Wetlands and Biodiversity

Wetlands are a critical component in our environment.

In Summary

• Wetlands play role of protecting our shores from wave action, reduction in the impact of floods, absorption of pollutants and improvement of the water quality. 

• Thousands of communities depend on the wetland for fishing and farming and other socio-economic activities.

Photo Credit: Juliet O. Nyang’ai. Taken on 2nd February, 2020 at Jinja, Uganda
Photo Credit: Juliet O. Nyang’ai. Taken on 2nd February, 2020 at Jinja, Uganda

2nd February is internationally recognized as World Wetlands Day. This date marks the adoption of the Convention on Wetlands.

For Nature lovers, Conservationists and Environmentalists, the said highlights an important day whereas, on the 2nd of February 1971 in the Iranian City of Ramsar on the shores of the Caspian Sea, an international treaty for the conservation and sustainable use of wetlands was signed and to which Kenya is a party.

Wetlands are defined under the Convention as “Areas of marsh, fen, peat land or water, whether natural or artificial, permanent or temporary, with water that is static or flowing, fresh or brackish or salty, including areas of marine water the depth of which at low tide does not exceed six metres.”

2020, Theme and Importance of Wetlands

The theme for World Wetlands Day, 2020 being Wetlands and Biodiversity; was an opportunity to emphasize on the importance of wetland biodiversity conservation.

Wetlands are a critical component in our environment. Wetlands play role of protecting our shores from wave action, reduction in the impact of floods, absorption of pollutants and improvement of the water quality.

Wetlands also do provide a habitat for animals and plants and many further contain a wide diversity of life thus supporting plants and animals that cannot thrive in any other place.

Thousands of communities depend on the wetland for fishing and farming and other socio-economic activities.

Specific Examples of Ramsar Designated Wetlands In Kenya

In commemoration of World Wetland Day this year, Dr Keriako Tobiko, the Cabinet Secretary for Environment planted a bamboo tree at Enapuiyapui swamp within Eastern Mau Forest and gave a directive for the swamp to be gazetted as a wetland.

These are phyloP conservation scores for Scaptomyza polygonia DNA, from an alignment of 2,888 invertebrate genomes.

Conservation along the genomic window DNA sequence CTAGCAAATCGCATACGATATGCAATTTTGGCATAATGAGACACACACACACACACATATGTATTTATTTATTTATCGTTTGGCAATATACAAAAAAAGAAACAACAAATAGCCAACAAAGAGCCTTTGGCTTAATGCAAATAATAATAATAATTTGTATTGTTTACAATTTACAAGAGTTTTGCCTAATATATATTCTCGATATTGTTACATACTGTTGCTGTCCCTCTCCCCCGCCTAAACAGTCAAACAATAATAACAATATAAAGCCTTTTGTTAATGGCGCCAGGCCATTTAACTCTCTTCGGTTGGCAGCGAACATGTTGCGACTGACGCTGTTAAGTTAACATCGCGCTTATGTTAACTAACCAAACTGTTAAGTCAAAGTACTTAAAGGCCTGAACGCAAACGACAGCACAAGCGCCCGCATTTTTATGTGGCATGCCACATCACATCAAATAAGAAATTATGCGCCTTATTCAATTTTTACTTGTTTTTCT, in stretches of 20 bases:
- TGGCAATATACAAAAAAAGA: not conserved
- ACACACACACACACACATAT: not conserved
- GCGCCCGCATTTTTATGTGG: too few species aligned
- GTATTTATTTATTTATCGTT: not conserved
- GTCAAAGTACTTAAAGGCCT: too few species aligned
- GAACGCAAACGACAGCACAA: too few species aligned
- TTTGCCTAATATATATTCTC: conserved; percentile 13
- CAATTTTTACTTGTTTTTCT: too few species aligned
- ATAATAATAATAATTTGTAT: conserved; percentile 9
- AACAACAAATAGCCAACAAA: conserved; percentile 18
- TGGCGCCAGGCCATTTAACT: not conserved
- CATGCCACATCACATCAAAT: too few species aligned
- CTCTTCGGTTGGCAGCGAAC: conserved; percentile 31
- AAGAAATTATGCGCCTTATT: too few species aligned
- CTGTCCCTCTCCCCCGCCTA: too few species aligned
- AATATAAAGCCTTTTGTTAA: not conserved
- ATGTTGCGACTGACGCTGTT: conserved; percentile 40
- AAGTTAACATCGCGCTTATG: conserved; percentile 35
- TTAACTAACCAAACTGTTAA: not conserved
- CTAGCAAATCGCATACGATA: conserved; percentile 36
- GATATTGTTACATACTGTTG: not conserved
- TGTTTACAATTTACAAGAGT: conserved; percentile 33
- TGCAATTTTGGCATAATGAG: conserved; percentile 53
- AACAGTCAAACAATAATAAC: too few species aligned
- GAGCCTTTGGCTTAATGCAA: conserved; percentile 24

The Ramsar Convention recognizes several wetland areas in countries globally as Ramsar wetlands of international significance.

There are designated Ramsar wetland areas in Kenya due to the significant habitats therein.

The Tana River Delta Ramsar Site located in the Coast is an important birding zone with diverse habitats supporting varieties of marine life and endemic animal species such as the Tana River red colobus.

Other recognized Ramsar Wetland areas in the country include: Lake Naivasha, Lake Elementatita, Lake Bogoria and Lake Baringo.

Major Causes of Threats and Effects of Wetlands To Biodiversity, Kenya Chapter

Wetland conservation and management faces a myriad of threats. Despite the many ecological and socio-economic functions, wetlands are often regarded as wastelands and have continually been degraded by human activities such as pollution, overexploitation, and conversion to agricultural use, settlement and industrial development. Additionally, the lack of awareness and appreciation of the value of wetlands has massively contributed to the loss, degradation and mismanagement of the same.

Deforestation and catchment destruction in wetlands has impacted directly to habitat degradation and also the alteration of hydrological regime in regions such as Mau Catchment areas and the Upper Lake Victoria Basin. Livestock grazing, human settlement and encroachment has also precipitated habitat loss and loss of living animals such as migratory birds, fish, turtles and other organisms. A lucid example of negative impact of wetland degradation is human- wildlife conflicts resulting to displacement of wildlife such as the hippopotamus, destruction of papyrus swamps and mangrove forests thus an adverse effect on biodiversity.

Way Forward

There is need for heightened awareness of the essence of wetlands. Conservation of wetlands boosts biodiversity and aids to maintain existence of living things in nature and also saves valuable resources for the future generations. Human beings and human activities are the biggest threat to wetlands conservation globally and thus public awareness of these retrogressive activities is but critical.

As conservation is a way of life, there ought to be apt deliberate involvement of local communities in matters wetland conservation together with extensive public education and sensitization on the importance of wetlands and guidance on sustainable utilization of the same. Indeed, as Nobel Peace Prize Laureate and Environmentalist Wangari Muta Maathai stated, “You cannot protect the environment unless you empower the people, you inform them, and help them understand that these resources are their own, that they must protect them.”

The author is an Advocate of the High Court, Principal Partner at Juliet Nyangai & Company Advocates and a nature lover. She is passionate about Animal Welfare and Conservation.

Ms J.O Nyangái can be reached on: Twitter: @nyangaij Email: [email protected]